To this end, Barrenechea announced OpenText Aviator Flight School, for customers who may not have the skills for vectoring or prompt engineering automation.
“This is a packaged program that is available today,” he said. “You give us a million documents, and in two weeks from start to finish it will be ready for AI metadata, along with a full language model, for only $350,000.
“We are also scaling up our team, and introducing Aviator Labs, which is a new practice area for us that is focused around those things like how do you vectorize and how do you do prompt engineering. We have 2000 professional services consultants now. It’s an army.”
OpenText Aviator brings new AI capabilities to the services in OpenText’s Business Cloud. The first ones available, in OpenText Cloud Editions 23.4, begin with OpenText IT Operations Aviator, a generative AI virtual agent for OpenText Service Management Automation X (SMAX).
OpenText DevOps Aviator is a tool which enhances software delivery with generative AI capabilities that optimize software delivery with feature prediction, enhance test coverage with automatic test creation and authoring, and reduce points of risk that impact quality.
OpenText Content Aviator optimizes information retrieval in the workplace with a natural chat interface and natural language queries.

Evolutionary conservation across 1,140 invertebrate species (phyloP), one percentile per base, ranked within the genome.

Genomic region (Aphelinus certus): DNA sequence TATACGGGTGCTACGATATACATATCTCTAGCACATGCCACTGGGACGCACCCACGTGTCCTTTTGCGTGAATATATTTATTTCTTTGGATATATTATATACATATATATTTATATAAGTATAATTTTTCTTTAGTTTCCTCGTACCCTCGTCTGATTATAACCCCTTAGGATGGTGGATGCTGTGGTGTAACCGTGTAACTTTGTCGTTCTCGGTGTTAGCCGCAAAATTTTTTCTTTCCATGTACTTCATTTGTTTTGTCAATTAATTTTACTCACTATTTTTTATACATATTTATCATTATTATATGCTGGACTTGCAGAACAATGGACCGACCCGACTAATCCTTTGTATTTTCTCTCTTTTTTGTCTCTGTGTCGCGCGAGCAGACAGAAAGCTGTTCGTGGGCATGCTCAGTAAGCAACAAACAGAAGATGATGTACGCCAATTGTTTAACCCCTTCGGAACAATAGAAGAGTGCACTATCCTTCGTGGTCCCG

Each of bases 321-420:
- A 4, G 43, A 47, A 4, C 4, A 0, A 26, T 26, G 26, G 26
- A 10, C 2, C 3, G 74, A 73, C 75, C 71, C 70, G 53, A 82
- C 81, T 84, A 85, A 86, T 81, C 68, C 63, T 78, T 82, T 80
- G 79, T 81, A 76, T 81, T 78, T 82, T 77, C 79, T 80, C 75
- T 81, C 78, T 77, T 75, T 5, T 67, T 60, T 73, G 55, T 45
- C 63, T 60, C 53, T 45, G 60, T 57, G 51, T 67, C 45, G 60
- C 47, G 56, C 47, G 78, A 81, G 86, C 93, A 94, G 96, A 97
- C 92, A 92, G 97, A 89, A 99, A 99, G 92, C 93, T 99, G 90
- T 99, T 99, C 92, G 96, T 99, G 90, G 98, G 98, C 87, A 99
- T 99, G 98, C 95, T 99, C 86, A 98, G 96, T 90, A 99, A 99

OpenText Experience Aviator integrates Customer Communications Management (CCM) software with generative AI capabilities, for marketing, communications and customer service support teams.
OpenText Business Network Aviator brings generative AI and large language models (LLMs) into the OpenText Business Network, to place the entire supply chain information flow into a single platform
A series of new tools, OpenText Aviator for Technologists, were also announced.
“These are focused on Aviator Studio, and we are using them as an opportunity, quite candidly to reimagine Opentext,” Barrenechea said.
OpenText Aviator Platform offers a suite of tools and connectors to administer enterprise-grade data warehouses, data lakes, analytics of structure and unstructured data, and visualization for intelligent decision-making.
OpenText Aviator Search introduces a new advanced capability to go from clicks to conversations with search that spans all data types across multiple repositories.
“The Micro Focus acquisition strengthened our Search with IDOL, Vertica and other tools, and we really see AI as reinvigorating search,” Barrenechea stated.
OpenText Aviator Thrust & Thrust Studio is a set of robust cloud API services and developer tools built over the last three years for data governance, information protection and security, risk management and compliance, which are all available now.
OpenText Aviator IOT includes a collection of tools to better connect and protect millions of IoT endpoints.
“This is built on Thrust services,” Barrenechea said. “We do not want to break the relationship between information orchestration and AI orchestration, to they were built into the same tool.
Barrenechea acknowledged that for partners, it is early days.
“We will have key tech partners on the AI side, as we already have on the operational side,” he noted. “We believe in being able to plug in language models, and there are some third party technologies around coding that could be very helpful. We think this will become a strong play for a selective set of partners.”